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Thread: exit pupil

  1. #1
    Tom Rauschenbach's Avatar
    Tom Rauschenbach Guest

    Default exit pupil





    Sitting here with a pair of 25X100 binos on a trpiod and a pair of 11x70
    binos on a tripod, and looking at them from a couple of feet away (call it
    70 cm) I see that the 25x100s have an eyepiece lens 26mm in diameter and
    the smaller pair has an eyepiece lens 22.5 mm in diameter. From this
    distance I see an illuminated circle (both are focused on the same object)
    about 4mm in the larger pair and about 8mm in diameter in the smaller
    pair. Is this the same phenomenon I've heard called "exit pupil" ? Are
    these numbers about what one might expect ?

    The larger instrument's aperture/magnification ratio is 4 while the
    smaller instrument's ratio is 6.3. I would have expected a noticable
    difference in image brightness, with the smaller instrument giving the
    brighter image. Is it credible that the fact that I don't see a
    difference is due to my aging eyes not being able to use the 8mm exit
    pupil (if that is in fact what I measured) ?

    Or am I completely at sea ?



  2. #2
    Bill Tschumy's Avatar
    Bill Tschumy Guest

    Default exit pupil

    On Mon, 22 May 2006 18:36:14 -0500, Tom Rauschenbach wrote
    (in article <pan.2006.05.22.23.36.12.389931@tomsdomain.org>) :


    Yes, the exit pupil will be given by the Objective diameter divided by the
    magnification. The diameter of the eyepiece lens is generally unrelated to
    the exit pupil.


    If all other things are equal (lens coatings, prism loss, etc) then the
    instrument with the larger exit pupil will provide a brighter image for
    non-stellar objects. That doesn't necessarily mean you will see as much
    through it because magnification also plays a big role.

    If you are doing this in daylight then your pupils will be significantly
    smaller than your maximum. You are definitely not sing the full exit pupil.
    The fact that you eyes are well back from the "eye point" of the instrument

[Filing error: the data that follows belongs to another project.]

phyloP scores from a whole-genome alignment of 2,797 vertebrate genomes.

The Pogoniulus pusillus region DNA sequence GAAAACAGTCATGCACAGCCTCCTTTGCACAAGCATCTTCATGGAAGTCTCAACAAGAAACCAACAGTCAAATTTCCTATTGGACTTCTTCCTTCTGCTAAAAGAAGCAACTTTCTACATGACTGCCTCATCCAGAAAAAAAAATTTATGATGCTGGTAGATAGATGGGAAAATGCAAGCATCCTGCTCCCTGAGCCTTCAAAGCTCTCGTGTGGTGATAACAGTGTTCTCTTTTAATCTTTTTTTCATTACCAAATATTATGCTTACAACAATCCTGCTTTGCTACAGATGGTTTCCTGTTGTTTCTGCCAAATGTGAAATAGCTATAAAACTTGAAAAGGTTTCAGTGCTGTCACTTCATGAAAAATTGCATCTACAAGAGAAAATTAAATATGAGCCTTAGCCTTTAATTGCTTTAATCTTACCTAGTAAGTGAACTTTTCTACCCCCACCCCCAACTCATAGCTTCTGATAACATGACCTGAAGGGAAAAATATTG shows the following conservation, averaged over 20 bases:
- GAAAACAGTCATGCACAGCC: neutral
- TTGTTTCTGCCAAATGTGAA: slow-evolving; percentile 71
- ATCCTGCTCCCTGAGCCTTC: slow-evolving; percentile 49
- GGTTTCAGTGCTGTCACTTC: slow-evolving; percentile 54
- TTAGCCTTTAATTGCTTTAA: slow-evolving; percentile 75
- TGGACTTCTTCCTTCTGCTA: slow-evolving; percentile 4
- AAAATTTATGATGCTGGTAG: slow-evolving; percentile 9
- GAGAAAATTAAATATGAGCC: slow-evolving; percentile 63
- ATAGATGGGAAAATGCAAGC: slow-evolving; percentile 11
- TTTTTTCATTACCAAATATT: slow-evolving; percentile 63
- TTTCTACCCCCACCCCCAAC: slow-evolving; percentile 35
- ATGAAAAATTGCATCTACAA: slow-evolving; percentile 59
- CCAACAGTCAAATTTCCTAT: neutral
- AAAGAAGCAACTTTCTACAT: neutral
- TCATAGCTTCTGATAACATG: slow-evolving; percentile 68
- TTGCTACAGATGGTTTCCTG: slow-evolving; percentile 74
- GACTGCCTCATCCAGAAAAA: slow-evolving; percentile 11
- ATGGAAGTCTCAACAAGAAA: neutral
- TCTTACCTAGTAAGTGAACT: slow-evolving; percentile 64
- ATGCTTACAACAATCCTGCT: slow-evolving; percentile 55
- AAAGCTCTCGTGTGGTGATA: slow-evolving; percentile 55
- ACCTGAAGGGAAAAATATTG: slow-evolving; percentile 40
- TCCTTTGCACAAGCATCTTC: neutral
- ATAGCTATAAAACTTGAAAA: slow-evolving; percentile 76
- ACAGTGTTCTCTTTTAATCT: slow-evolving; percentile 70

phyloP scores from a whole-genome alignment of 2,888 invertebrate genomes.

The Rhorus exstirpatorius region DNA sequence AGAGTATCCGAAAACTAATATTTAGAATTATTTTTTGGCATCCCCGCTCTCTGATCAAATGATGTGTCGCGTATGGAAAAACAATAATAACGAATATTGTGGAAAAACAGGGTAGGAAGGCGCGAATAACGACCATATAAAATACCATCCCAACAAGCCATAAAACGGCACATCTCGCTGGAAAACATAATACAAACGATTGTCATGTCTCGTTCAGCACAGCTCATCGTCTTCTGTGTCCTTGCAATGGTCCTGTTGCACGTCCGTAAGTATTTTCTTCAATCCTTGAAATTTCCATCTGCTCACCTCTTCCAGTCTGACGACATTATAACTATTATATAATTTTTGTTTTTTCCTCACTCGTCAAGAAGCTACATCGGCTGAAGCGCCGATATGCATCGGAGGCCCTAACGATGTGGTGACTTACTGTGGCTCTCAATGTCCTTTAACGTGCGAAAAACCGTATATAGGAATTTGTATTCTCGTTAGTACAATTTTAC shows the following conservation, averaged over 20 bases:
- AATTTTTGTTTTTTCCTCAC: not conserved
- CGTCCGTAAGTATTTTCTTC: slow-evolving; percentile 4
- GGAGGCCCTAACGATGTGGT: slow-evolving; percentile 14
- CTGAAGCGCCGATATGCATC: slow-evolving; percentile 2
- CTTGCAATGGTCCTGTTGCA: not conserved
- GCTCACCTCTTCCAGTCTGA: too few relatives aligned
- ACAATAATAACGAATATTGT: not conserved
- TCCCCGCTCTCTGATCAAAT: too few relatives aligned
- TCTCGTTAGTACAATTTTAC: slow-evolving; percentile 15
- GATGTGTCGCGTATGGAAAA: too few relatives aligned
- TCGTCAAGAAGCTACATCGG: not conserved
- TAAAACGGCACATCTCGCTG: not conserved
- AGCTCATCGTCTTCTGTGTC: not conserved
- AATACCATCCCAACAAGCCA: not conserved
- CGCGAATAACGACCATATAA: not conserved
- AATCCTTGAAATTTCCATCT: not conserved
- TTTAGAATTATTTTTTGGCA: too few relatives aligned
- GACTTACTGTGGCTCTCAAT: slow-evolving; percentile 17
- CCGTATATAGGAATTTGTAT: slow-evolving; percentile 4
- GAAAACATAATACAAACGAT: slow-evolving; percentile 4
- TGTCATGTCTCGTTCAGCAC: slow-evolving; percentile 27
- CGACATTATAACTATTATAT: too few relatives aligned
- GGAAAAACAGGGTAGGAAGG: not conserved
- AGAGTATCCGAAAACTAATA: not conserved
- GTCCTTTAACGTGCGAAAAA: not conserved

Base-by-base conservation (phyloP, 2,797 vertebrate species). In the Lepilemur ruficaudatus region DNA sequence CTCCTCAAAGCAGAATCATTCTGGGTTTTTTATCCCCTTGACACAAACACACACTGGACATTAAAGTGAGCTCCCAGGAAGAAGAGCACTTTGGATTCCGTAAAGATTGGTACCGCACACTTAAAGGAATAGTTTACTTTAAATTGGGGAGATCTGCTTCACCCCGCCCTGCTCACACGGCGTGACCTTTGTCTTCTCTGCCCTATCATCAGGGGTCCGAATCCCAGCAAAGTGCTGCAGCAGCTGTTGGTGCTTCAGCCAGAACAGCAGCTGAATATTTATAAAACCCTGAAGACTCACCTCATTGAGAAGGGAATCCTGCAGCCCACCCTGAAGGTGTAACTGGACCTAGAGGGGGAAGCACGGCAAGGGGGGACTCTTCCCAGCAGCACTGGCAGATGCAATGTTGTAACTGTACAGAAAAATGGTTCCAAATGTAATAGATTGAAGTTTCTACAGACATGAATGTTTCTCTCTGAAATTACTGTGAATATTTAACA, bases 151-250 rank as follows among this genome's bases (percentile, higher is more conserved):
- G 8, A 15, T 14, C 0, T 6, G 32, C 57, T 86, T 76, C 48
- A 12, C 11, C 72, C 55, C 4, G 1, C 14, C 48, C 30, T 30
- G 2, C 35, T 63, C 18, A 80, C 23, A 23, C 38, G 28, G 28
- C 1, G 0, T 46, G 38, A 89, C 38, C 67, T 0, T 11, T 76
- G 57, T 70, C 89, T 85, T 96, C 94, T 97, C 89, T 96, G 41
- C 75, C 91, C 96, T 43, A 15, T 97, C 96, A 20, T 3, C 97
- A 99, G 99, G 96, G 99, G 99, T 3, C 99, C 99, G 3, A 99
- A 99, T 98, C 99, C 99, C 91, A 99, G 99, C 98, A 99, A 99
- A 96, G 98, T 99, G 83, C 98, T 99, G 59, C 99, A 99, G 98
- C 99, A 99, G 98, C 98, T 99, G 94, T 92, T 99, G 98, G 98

will also be a factor although I'm not sure exactly how that would play out.

    No, I think you are well on land <g>.

    --
    Bill Tschumy
    Think Astronomy -- Austin, TX
    http://www.thinkastronomy.com


  3. #3
    Willie R. Meghar's Avatar
    Willie R. Meghar Guest

    Default exit pupil

    On Mon, 22 May 2006 19:36:14 -0400, Tom Rauschenbach
    <tomsusenet@tomsdomain.org> wrote:


    Yes to the first question.

    For the second question -- a qualified yes: The diameter of the exit
    pupil will change when the focus is changed. The difference is
    negligible for a telescope; but for some binoculars, particularly
    lower powered binoculars, it can be quite noticeable -- and
    measurable. Therefor (for astronomical purposes) you should focus the
    binoculars on the most distant object in sight when measuring exit
    pupil diameters.


    This is a confusing realm for most people -- even for some of the
    self-proclaimed 'experts'. For example (assuming the object being
    observed fits wholly within both binocular fields of view):

    One person might point the two pair of binoculars at the same extended
    celestial object and proclaim: "The 100mm binoculars show greater
    image brightness." This person's reasoning is base on a comparison of
    the total amount of light concentrated into the object's ENTIRE image.

    Another person might perform the identical experiment and proclaim:
    "The 70mm binoculars show greater image brightness." This person's
    reasoning is based on the total amount of light concentrated within
    equal "apparent size areas" within the images of the object. (By
    "apparent size", angular extent on the background sky is NOT being
    referred to. Instead, equal apparent angular extents as seen by the
    observer's eye while looking through the binoculars is being referred
    to).

    Within their contexts, each of the above individuals would be correct!

    Yet, in the real world, observing under a starry sky, all one need do
    is take a glance at any extended, nebulous, celestial object that will
    entirely fit within the higher powered binoculars' field. It will
    become quite obvious which binocular is better for observing such
    objects. (Aging eyes will not change the outcome of this experiment).

    Numbers and mathematics, even in the absence of any and all
    mathematical errors can and do mislead many people -- not just amateur
    astronomers When in doubt, do a real world experiment!

    Willie,
    So long and
    Thanks for all the fish!

 

 

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